Gnomic Verses of Garm

If at Ragnarok you’re fated to die,
No manner of sin do you dare not try.

There ain’t nothing that’s more a bitch
Than not being able to reach the itch.

Cast on the evil side of existence
Means never worrying about your conscience.

In the lands of snow, far from clover
Hell is always frozen over.

A flea drinks from beggar or King of France
And never knows the difference

Pick and choose thy supper well,
But stay away from Taco Bell
For even the greatest hound of hell
Can’t put up with that foul smell.

Get it straight—you damn inbreds
I’m not the one what’s got three heads.

Garm or Garmr (“Best of Hounds”): A great monstrous dog of Norse myths that is chained in the cavern of Gripa, the entrance to Niflheim (the entrance is also known as Gnipahelli). He especially torments the souls who were unkind to the poor. One day Gram will leave his cave, throw his head back, and howl, sparking Ragnarok, the Twilight of the Gods. He and his nemesis the god Tyr shall be the last two combatants to die.

Snorri Sturluson names Managarm (“Moon-dog”) as the canine at Ragnarok that swallows the moon. Other writers claim it will be a wolf.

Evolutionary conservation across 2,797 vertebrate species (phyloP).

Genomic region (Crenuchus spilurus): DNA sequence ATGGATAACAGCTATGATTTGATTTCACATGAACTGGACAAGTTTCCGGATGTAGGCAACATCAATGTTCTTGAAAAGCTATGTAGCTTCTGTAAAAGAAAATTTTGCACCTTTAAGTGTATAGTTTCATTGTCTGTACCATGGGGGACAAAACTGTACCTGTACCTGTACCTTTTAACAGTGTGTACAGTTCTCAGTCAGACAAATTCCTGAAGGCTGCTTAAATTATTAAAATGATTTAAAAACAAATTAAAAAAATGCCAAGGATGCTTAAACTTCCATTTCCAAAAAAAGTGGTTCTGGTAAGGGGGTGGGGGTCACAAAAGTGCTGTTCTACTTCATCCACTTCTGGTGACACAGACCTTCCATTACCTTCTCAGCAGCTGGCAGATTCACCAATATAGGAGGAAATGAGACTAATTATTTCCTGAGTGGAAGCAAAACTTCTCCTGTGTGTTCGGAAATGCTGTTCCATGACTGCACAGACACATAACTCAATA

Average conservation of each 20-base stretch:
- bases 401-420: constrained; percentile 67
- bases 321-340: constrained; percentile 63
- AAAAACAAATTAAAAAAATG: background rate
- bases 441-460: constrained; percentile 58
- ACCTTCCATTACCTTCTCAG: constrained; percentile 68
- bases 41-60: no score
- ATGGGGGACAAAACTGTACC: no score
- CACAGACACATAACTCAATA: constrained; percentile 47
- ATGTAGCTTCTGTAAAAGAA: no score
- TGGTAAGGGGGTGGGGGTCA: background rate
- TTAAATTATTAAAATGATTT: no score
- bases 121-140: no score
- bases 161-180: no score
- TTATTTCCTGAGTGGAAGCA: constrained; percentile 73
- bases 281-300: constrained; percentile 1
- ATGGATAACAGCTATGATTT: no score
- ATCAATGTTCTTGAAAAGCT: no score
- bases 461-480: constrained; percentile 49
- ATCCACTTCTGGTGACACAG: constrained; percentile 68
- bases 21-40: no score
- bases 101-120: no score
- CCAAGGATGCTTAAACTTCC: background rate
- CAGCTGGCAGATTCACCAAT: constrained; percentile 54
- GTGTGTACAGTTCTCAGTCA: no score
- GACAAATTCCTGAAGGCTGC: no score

Some descriptions of Garm give him four eyes, similar to the dogs of Yama, the Brahman god of death, but the most obvious analogy is the Greek’s Cerebus.

The Celts warned mourners that if they grieved too long, “You are waking the dog that watches to devour the souls of the dead.” Arawn, the Celtic god of the underworld, owned a pack of white hunting dogs with red ears which factored in several of his myths. The Maori of New Zealand feared Kopuwai, the king of the two-headed demon dogs. The Aztec dog-god Xolotl accompanied the sun in its nightly death and resurrection. The Tarascan (Meso-American) god Uizimengari gathered the souls of drowned men to bring to the afterlife. Old Arabian legends spoke of the Beni-Kelb, “the Sons of the Dog,” whose women are beautiful but men are human-eating monsters.

The Egyptians also believed in an animal that guarded the souls of the dead but saw their guardian, Ammit, as a creature with the body of a hippopotamus and the head of a crocodile. According to Plutarch, the jackal-headed god Anubis, “guarded the gods as dogs do men.”

A trinity of Slavic goddesses called the Zorya, ruled over twilight, night, and morning, but their primary task was guarding the celestial dog chained the North Star. If she falters, the dog will break free and the world will die.

Gnomic verse:  verse that tells a pithy saying or proverb. Gnomic verse is associated with the ancient Greeks but is found in many cultures. The most famous English example is “He that is in battle slain/Will never rise to fight again/But he who fights and runs away/Will live to fight another day.”

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